Wonder if liberals will boycott Super Bowl

first_imgMore from The Daily Gazette:EDITORIAL: Thruway tax unfair to working motoristsFoss: Should main downtown branch of the Schenectady County Public Library reopen?Schenectady department heads: Budget cutbacks would further stress already-stretched departmentsEDITORIAL: Beware of voter intimidationEDITORIAL: Urgent: Today is the last day to complete the census Categories: Letters to the Editor, OpinionIsn’t it ironic with all the nonsense going on in this country that the two teams going to the Super Bowl are named the Patriots and the Eagles. I wonder if the liberals are going to boycott the game, claiming it discriminates against teams that don’t have bigger, faster and smarter players. Just asking. Bob ManginoFt. Lauderdale, FloridaThe writer is a Schenectady resident.last_img read more

Cerić and Misimović are Athletes of the Year

first_imgJudoist Larica Cerić and football player Zvjezdan Misimović were named athletes of the year in B&H for 2013 and were chosen by Nezavisne Novine and Radio Television B&H.The winners were presented with their award last night at the traditional selection of the best athletes in B&H, which was held in Sarajevo and is taking place for 13 years in a row and organized by Nezavisne Novine.Misimović won the award thanks to the successes of the B&H football team, which will find itself next year among the best teams in the world at the Mundial in Brazil. Many have classified him as the ‘brain’ of the B&H team. His creativity in the game has often left people breathless. He ended the qualifying cycle for the World Championship with five goals and four assists. He played nine games and spent 773 minutes on the field. He has a record in the number of appearances for the B&H team with the number 80 jersey, and he made 26 goals and is in second place of the top scorers of the team, after Edin Džeko.Larisa Cerić was chosen as the best female athlete for the third time. She won her first title in 2009 and then in 2010, and in 2013 she won medals at almost all competitions in which she participated in the judo category over 78 kg. She won the bronze medal at the Mediterranean Games in Mersin and the Grand Prix in Rijeka, and won the gold medal at the European Cups in Sarajevo and Belgrade. She won gold at the European University Championship in Portugal.The best trainer was Safet Sušić, coach of the B&H football team, which was named the best team of the year.The motto for the selection of the best athletes in B&H is ‘Support to Athletes’, and in accordance with this, awards were given this year to the most promising athletes, which were athlete Ivana Macanović and judoist Harun Sadiković.The award for fair play this year went to the Handball Association of B&H, and at the World Championship for Juniors in the B&H selection transferred the equipment and helped with visas and money for transportation to B&H. The award for development of sport in B&H was also given to the B&H Handball Association because of the excellent organization of the Junior World Championship.The B&H team in sitting volleyball was named the best team for the 12th time in sports for the disabled, thanks to their defending the gold medals at the European Championship, and member of the team Safet Alibašić was named the best athlete in sport for the disabled.The Lifetime Achievement Awards were given to Boro Spasojević and posthumously to Alojz Renić.B&H athlete Hamza Alić, who won the bronze medal in Göteborg in the shot put, is this year’s winner of the Audience Award.(Source: Fena)last_img read more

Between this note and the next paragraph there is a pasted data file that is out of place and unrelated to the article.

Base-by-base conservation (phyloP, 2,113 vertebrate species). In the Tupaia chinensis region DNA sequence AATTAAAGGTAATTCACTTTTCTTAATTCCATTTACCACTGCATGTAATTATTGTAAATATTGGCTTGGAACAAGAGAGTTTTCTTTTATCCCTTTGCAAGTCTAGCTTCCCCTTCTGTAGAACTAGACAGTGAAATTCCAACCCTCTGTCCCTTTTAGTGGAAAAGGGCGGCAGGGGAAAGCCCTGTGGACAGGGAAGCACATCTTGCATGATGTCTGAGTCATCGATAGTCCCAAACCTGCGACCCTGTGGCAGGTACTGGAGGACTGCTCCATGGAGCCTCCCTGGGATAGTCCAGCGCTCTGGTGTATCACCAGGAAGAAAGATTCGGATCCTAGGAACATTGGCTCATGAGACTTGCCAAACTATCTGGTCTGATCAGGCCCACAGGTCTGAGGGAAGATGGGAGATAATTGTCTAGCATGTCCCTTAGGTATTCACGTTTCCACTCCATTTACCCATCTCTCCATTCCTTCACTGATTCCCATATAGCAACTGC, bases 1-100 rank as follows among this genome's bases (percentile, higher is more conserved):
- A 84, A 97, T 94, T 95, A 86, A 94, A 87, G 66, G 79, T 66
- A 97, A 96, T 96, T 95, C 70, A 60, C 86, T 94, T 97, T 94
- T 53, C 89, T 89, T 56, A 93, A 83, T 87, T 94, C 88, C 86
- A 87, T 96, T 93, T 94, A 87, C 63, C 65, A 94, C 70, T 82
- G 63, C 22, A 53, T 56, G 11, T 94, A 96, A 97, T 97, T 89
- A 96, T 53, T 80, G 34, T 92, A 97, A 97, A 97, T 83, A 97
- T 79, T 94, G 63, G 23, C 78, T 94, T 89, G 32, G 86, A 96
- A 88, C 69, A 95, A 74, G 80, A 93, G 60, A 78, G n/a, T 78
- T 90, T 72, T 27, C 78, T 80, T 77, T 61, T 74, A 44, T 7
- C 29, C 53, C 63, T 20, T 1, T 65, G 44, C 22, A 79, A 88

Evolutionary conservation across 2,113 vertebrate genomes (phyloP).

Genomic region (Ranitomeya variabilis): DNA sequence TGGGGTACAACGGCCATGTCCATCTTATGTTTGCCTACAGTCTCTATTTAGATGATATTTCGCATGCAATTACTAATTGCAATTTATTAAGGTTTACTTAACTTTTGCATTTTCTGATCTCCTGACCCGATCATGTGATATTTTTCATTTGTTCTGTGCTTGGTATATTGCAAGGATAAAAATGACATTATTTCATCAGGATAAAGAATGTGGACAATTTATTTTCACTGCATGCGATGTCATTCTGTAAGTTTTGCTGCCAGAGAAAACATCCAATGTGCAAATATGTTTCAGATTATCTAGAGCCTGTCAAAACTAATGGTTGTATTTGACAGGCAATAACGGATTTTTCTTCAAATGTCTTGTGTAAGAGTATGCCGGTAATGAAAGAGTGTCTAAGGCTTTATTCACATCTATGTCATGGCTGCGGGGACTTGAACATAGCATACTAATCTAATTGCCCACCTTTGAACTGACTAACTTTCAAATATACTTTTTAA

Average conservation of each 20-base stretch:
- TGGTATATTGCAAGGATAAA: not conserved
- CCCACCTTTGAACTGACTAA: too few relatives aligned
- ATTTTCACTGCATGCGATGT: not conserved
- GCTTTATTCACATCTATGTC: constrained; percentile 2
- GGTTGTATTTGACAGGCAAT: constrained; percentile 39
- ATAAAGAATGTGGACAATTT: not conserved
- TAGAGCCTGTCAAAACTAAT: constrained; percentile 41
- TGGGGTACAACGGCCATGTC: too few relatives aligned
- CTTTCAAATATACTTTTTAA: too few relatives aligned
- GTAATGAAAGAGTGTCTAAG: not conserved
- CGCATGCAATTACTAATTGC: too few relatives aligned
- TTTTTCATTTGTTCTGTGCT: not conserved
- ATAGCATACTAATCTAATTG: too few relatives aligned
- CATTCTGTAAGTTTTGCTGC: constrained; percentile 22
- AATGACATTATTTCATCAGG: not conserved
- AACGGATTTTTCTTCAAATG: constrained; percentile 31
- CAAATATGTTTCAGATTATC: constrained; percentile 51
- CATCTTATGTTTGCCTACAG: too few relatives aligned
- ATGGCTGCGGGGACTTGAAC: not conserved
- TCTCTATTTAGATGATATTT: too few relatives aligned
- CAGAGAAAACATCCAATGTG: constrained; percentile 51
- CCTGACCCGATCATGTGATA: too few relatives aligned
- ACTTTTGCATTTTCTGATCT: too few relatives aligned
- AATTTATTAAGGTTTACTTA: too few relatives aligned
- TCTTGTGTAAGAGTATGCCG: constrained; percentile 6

First Friday Art Showing at the Gold Corner: Amanda Drouhard

first_imgApril 1, 2016 artwalklast_img